Passion for the Human Subject: A Psychoanalytical Approach Between Drives and Signifiers
By: Bernard Penot
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The dream-work, for example, organizes "thing representations" in accordance with the principle of contiguity, condensation and non-contradiction that Freud attributes to the primary thought process - so that we must decipher these clues as we would figurative signs in another language (like that of ideograms and rebuses). Undoubtedly echoing Plato's famous myth of the cave, Freud says in the Interpretation of Dreams (1900) that unconscious complexes are played out on "another stage" of representation than that of our waking psychical life.For this structural heterogeneity within the human being, Freud's topics of the psychical apparatus offer models that engender, not a new psychology, but rather, as Feud himself emphasizes, a meta-psychology. This book will not conceive of the subject as supposed to represent the human person as a whole, nor as the narcissistic image the latter can have of him/herself, still less as the reflexive notion of self which tends to designate an overall self-referential ("self-centered") function.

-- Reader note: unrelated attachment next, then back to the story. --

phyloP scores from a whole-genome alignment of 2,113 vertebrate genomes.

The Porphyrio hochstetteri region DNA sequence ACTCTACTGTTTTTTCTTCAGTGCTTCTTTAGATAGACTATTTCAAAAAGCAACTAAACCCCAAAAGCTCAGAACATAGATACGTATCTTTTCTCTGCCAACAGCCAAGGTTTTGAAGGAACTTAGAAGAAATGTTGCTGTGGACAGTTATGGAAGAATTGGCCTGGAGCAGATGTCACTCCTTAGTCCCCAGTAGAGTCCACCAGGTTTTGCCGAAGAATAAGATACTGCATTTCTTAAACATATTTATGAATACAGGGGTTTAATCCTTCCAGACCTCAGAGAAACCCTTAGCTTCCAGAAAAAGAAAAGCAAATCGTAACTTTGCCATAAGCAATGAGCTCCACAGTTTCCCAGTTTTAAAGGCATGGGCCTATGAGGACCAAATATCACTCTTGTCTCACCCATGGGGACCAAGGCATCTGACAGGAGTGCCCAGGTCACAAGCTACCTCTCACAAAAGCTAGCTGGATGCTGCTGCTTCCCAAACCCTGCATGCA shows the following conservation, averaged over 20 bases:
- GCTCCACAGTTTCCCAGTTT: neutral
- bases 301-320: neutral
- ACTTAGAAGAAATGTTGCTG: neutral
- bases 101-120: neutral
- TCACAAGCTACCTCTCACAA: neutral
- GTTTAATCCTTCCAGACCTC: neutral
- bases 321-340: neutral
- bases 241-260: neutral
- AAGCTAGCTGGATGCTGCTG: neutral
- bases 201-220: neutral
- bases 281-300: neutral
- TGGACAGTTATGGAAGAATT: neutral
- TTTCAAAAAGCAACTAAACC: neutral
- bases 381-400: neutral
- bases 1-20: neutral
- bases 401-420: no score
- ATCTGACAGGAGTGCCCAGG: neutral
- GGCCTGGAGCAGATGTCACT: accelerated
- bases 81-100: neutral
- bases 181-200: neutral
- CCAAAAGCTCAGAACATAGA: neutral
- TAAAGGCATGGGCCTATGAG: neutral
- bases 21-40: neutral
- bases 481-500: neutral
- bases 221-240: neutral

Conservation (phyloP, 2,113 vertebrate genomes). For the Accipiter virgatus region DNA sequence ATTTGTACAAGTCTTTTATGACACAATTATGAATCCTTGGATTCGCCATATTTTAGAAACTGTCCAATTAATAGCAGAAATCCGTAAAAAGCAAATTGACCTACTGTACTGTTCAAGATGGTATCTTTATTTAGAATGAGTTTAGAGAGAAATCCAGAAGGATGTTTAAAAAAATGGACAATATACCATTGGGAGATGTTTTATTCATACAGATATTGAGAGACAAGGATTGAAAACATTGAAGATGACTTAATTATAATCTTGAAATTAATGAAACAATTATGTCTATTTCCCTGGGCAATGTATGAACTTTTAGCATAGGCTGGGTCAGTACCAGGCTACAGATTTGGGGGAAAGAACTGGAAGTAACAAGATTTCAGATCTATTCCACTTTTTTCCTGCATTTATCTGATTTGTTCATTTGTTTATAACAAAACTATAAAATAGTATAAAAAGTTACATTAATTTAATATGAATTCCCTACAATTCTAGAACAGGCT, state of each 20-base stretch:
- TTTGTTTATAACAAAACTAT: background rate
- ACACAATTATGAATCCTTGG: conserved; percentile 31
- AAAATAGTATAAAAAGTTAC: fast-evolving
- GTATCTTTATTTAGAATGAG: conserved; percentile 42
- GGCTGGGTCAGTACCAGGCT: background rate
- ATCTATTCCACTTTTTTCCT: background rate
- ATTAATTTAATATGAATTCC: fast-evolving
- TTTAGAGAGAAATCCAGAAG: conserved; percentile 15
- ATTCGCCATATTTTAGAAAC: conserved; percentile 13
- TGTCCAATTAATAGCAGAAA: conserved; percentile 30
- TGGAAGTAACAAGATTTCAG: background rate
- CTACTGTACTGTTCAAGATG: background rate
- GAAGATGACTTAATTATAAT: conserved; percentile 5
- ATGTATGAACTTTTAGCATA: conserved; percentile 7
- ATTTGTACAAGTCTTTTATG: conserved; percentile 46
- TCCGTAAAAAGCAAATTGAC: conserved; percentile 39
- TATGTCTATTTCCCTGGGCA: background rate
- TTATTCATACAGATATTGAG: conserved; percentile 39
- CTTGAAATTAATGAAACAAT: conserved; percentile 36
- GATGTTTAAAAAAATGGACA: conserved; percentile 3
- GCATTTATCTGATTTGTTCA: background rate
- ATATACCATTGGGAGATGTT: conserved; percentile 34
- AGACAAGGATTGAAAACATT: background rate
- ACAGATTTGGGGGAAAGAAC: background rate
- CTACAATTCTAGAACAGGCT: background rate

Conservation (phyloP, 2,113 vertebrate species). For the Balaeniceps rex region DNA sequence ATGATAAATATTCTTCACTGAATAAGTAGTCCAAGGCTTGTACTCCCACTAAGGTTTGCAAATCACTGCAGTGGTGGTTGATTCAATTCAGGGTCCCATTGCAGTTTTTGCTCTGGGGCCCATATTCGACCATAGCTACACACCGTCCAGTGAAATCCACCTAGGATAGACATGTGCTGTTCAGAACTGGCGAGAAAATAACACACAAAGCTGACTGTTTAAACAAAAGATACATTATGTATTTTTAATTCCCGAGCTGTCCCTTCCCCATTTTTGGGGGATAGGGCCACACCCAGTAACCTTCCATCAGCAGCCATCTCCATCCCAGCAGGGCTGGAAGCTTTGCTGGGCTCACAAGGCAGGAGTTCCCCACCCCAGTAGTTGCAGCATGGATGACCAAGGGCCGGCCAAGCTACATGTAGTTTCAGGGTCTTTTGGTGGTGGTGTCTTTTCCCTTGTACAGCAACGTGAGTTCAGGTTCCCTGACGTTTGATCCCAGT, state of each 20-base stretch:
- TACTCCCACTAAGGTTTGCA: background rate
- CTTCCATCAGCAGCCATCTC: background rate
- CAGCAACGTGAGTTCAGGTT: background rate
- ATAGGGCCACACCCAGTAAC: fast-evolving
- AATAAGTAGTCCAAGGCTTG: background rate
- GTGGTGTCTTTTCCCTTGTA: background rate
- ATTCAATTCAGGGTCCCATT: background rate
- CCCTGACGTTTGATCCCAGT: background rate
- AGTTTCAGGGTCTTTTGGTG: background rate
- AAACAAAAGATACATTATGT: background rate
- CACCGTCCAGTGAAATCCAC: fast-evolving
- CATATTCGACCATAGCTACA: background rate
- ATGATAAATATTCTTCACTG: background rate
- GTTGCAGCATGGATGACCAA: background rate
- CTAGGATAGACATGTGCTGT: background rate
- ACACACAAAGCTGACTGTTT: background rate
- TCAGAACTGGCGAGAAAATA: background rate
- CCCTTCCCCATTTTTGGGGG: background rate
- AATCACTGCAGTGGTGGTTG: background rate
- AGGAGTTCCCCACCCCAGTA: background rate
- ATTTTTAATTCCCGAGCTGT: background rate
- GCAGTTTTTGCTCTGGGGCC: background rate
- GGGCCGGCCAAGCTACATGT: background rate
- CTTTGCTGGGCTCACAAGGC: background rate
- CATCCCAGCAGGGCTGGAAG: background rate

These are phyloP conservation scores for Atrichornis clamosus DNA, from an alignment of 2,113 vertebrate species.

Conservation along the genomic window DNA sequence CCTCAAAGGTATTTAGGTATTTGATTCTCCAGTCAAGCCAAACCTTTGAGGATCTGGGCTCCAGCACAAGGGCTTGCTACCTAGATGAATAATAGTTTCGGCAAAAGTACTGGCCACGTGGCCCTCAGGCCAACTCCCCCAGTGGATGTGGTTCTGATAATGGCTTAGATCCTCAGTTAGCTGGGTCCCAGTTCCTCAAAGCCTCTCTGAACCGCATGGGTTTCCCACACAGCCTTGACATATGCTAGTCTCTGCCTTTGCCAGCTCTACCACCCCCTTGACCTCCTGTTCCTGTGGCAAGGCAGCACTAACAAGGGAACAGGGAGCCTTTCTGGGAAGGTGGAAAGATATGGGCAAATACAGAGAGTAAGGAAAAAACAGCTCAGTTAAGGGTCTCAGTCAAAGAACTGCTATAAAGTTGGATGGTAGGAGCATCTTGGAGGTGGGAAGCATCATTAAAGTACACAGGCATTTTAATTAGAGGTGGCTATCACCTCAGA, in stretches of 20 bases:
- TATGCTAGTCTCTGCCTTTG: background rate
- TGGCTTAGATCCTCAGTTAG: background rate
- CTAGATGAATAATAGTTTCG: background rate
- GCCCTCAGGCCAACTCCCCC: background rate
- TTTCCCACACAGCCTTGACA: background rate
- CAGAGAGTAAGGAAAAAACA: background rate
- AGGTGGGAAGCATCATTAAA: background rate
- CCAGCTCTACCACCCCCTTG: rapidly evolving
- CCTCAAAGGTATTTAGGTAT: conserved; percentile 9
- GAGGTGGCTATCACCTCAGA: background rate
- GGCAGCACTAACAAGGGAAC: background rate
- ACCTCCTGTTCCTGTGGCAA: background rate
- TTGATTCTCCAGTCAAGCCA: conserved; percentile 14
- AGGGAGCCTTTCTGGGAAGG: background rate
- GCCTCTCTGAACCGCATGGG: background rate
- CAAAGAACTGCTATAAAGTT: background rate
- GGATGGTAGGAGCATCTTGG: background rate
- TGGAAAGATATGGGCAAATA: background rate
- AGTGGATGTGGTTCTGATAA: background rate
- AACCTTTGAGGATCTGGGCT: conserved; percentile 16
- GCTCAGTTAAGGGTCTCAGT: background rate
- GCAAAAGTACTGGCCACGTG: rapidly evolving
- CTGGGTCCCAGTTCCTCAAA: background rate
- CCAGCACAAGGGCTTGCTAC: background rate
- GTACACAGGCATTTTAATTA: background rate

The subject the author is trying to define psychoanalytically is not characterized by plenitude or naturalness, but seems rather to define itself as a precarious function, resulting from the human newborn's condition of prematuration, and therefore from the earliest drive transactions between the baby and its mother, including the mother's verbal and gestural responses.Working as a psychoanalyst to help a patient establish better bonds between the different registers of his psyche does not imply giving in to unifying, globalizing, simplifying, or isolating illusions, but rather requires that we never lose sight of the heterogeneity (including the irremediable differentiation of the sexes) which is just what Freud's metapsychology introduced. Thus the ordeal of otherness - with regard to the sex we don't have, the language we don't speak, the means we don't possess - is indispensable in affirming a subjectivity.
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